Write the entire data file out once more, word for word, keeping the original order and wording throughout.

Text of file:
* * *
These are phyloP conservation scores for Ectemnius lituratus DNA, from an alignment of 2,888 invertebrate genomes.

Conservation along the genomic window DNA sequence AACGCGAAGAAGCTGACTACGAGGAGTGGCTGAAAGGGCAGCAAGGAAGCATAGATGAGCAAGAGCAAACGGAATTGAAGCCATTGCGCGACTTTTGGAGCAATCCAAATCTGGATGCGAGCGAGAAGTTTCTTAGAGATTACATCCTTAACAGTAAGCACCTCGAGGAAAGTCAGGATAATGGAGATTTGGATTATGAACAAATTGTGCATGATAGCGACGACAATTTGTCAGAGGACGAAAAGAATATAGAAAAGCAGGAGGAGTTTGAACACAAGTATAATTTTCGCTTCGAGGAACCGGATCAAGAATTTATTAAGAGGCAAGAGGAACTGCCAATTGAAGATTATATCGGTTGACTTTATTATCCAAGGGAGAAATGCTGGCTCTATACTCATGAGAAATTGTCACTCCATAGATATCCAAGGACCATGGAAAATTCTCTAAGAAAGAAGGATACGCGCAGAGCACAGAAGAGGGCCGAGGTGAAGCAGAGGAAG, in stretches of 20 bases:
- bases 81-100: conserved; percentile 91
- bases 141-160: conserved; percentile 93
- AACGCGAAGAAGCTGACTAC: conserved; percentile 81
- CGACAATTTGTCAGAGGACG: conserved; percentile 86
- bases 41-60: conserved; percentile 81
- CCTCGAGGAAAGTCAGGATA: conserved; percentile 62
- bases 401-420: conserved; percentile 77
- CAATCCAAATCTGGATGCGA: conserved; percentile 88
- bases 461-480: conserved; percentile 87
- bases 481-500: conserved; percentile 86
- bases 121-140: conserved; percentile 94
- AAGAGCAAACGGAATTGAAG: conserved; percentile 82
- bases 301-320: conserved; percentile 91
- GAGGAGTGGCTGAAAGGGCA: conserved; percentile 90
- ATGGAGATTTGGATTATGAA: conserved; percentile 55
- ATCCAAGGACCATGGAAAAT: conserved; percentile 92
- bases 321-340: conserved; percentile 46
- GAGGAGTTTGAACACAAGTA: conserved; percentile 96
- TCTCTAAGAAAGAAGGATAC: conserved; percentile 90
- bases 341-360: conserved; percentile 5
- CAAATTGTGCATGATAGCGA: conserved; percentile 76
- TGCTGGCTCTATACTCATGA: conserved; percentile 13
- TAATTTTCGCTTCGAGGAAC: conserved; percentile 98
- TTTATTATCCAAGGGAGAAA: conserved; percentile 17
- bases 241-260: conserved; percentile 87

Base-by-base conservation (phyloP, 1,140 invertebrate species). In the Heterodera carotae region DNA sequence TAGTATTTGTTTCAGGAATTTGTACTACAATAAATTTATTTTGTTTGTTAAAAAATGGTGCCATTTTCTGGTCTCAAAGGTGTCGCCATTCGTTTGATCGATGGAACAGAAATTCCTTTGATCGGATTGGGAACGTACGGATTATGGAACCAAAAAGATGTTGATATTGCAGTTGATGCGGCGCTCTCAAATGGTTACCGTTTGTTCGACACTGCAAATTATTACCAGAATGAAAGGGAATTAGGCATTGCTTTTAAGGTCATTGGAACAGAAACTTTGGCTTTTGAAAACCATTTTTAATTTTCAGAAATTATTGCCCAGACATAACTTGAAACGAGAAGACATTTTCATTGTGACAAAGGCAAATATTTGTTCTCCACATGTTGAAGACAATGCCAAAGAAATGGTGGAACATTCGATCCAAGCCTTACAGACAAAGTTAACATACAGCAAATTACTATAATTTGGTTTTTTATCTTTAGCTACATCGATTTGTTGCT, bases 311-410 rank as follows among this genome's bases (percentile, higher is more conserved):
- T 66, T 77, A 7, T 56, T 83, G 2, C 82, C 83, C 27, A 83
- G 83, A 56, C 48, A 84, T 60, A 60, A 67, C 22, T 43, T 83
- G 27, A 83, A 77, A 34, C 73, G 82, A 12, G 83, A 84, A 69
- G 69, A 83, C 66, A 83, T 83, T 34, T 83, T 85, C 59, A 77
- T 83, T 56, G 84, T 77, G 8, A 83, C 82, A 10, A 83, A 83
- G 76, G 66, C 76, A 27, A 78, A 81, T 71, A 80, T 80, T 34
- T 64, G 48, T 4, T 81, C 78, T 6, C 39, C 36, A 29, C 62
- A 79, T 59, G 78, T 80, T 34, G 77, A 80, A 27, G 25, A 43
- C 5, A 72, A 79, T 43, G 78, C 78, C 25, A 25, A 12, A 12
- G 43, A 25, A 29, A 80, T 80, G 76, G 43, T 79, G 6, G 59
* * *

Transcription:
These are phyloP conservation scores for Ectemnius lituratus DNA, from an alignment of 2,888 invertebrate genomes.

Conservation along the genomic window DNA sequence AACGCGAAGAAGCTGACTACGAGGAGTGGCTGAAAGGGCAGCAAGGAAGCATAGATGAGCAAGAGCAAACGGAATTGAAGCCATTGCGCGACTTTTGGAGCAATCCAAATCTGGATGCGAGCGAGAAGTTTCTTAGAGATTACATCCTTAACAGTAAGCACCTCGAGGAAAGTCAGGATAATGGAGATTTGGATTATGAACAAATTGTGCATGATAGCGACGACAATTTGTCAGAGGACGAAAAGAATATAGAAAAGCAGGAGGAGTTTGAACACAAGTATAATTTTCGCTTCGAGGAACCGGATCAAGAATTTATTAAGAGGCAAGAGGAACTGCCAATTGAAGATTATATCGGTTGACTTTATTATCCAAGGGAGAAATGCTGGCTCTATACTCATGAGAAATTGTCACTCCATAGATATCCAAGGACCATGGAAAATTCTCTAAGAAAGAAGGATACGCGCAGAGCACAGAAGAGGGCCGAGGTGAAGCAGAGGAAG, in stretches of 20 bases:
- bases 81-100: conserved; percentile 91
- bases 141-160: conserved; percentile 93
- AACGCGAAGAAGCTGACTAC: conserved; percentile 81
- CGACAATTTGTCAGAGGACG: conserved; percentile 86
- bases 41-60: conserved; percentile 81
- CCTCGAGGAAAGTCAGGATA: conserved; percentile 62
- bases 401-420: conserved; percentile 77
- CAATCCAAATCTGGATGCGA: conserved; percentile 88
- bases 461-480: conserved; percentile 87
- bases 481-500: conserved; percentile 86
- bases 121-140: conserved; percentile 94
- AAGAGCAAACGGAATTGAAG: conserved; percentile 82
- bases 301-320: conserved; percentile 91
- GAGGAGTGGCTGAAAGGGCA: conserved; percentile 90
- ATGGAGATTTGGATTATGAA: conserved; percentile 55
- ATCCAAGGACCATGGAAAAT: conserved; percentile 92
- bases 321-340: conserved; percentile 46
- GAGGAGTTTGAACACAAGTA: conserved; percentile 96
- TCTCTAAGAAAGAAGGATAC: conserved; percentile 90
- bases 341-360: conserved; percentile 5
- CAAATTGTGCATGATAGCGA: conserved; percentile 76
- TGCTGGCTCTATACTCATGA: conserved; percentile 13
- TAATTTTCGCTTCGAGGAAC: conserved; percentile 98
- TTTATTATCCAAGGGAGAAA: conserved; percentile 17
- bases 241-260: conserved; percentile 87

Base-by-base conservation (phyloP, 1,140 invertebrate species). In the Heterodera carotae region DNA sequence TAGTATTTGTTTCAGGAATTTGTACTACAATAAATTTATTTTGTTTGTTAAAAAATGGTGCCATTTTCTGGTCTCAAAGGTGTCGCCATTCGTTTGATCGATGGAACAGAAATTCCTTTGATCGGATTGGGAACGTACGGATTATGGAACCAAAAAGATGTTGATATTGCAGTTGATGCGGCGCTCTCAAATGGTTACCGTTTGTTCGACACTGCAAATTATTACCAGAATGAAAGGGAATTAGGCATTGCTTTTAAGGTCATTGGAACAGAAACTTTGGCTTTTGAAAACCATTTTTAATTTTCAGAAATTATTGCCCAGACATAACTTGAAACGAGAAGACATTTTCATTGTGACAAAGGCAAATATTTGTTCTCCACATGTTGAAGACAATGCCAAAGAAATGGTGGAACATTCGATCCAAGCCTTACAGACAAAGTTAACATACAGCAAATTACTATAATTTGGTTTTTTATCTTTAGCTACATCGATTTGTTGCT, bases 311-410 rank as follows among this genome's bases (percentile, higher is more conserved):
- T 66, T 77, A 7, T 56, T 83, G 2, C 82, C 83, C 27, A 83
- G 83, A 56, C 48, A 84, T 60, A 60, A 67, C 22, T 43, T 83
- G 27, A 83, A 77, A 34, C 73, G 82, A 12, G 83, A 84, A 69
- G 69, A 83, C 66, A 83, T 83, T 34, T 83, T 85, C 59, A 77
- T 83, T 56, G 84, T 77, G 8, A 83, C 82, A 10, A 83, A 83
- G 76, G 66, C 76, A 27, A 78, A 81, T 71, A 80, T 80, T 34
- T 64, G 48, T 4, T 81, C 78, T 6, C 39, C 36, A 29, C 62
- A 79, T 59, G 78, T 80, T 34, G 77, A 80, A 27, G 25, A 43
- C 5, A 72, A 79, T 43, G 78, C 78, C 25, A 25, A 12, A 12
- G 43, A 25, A 29, A 80, T 80, G 76, G 43, T 79, G 6, G 59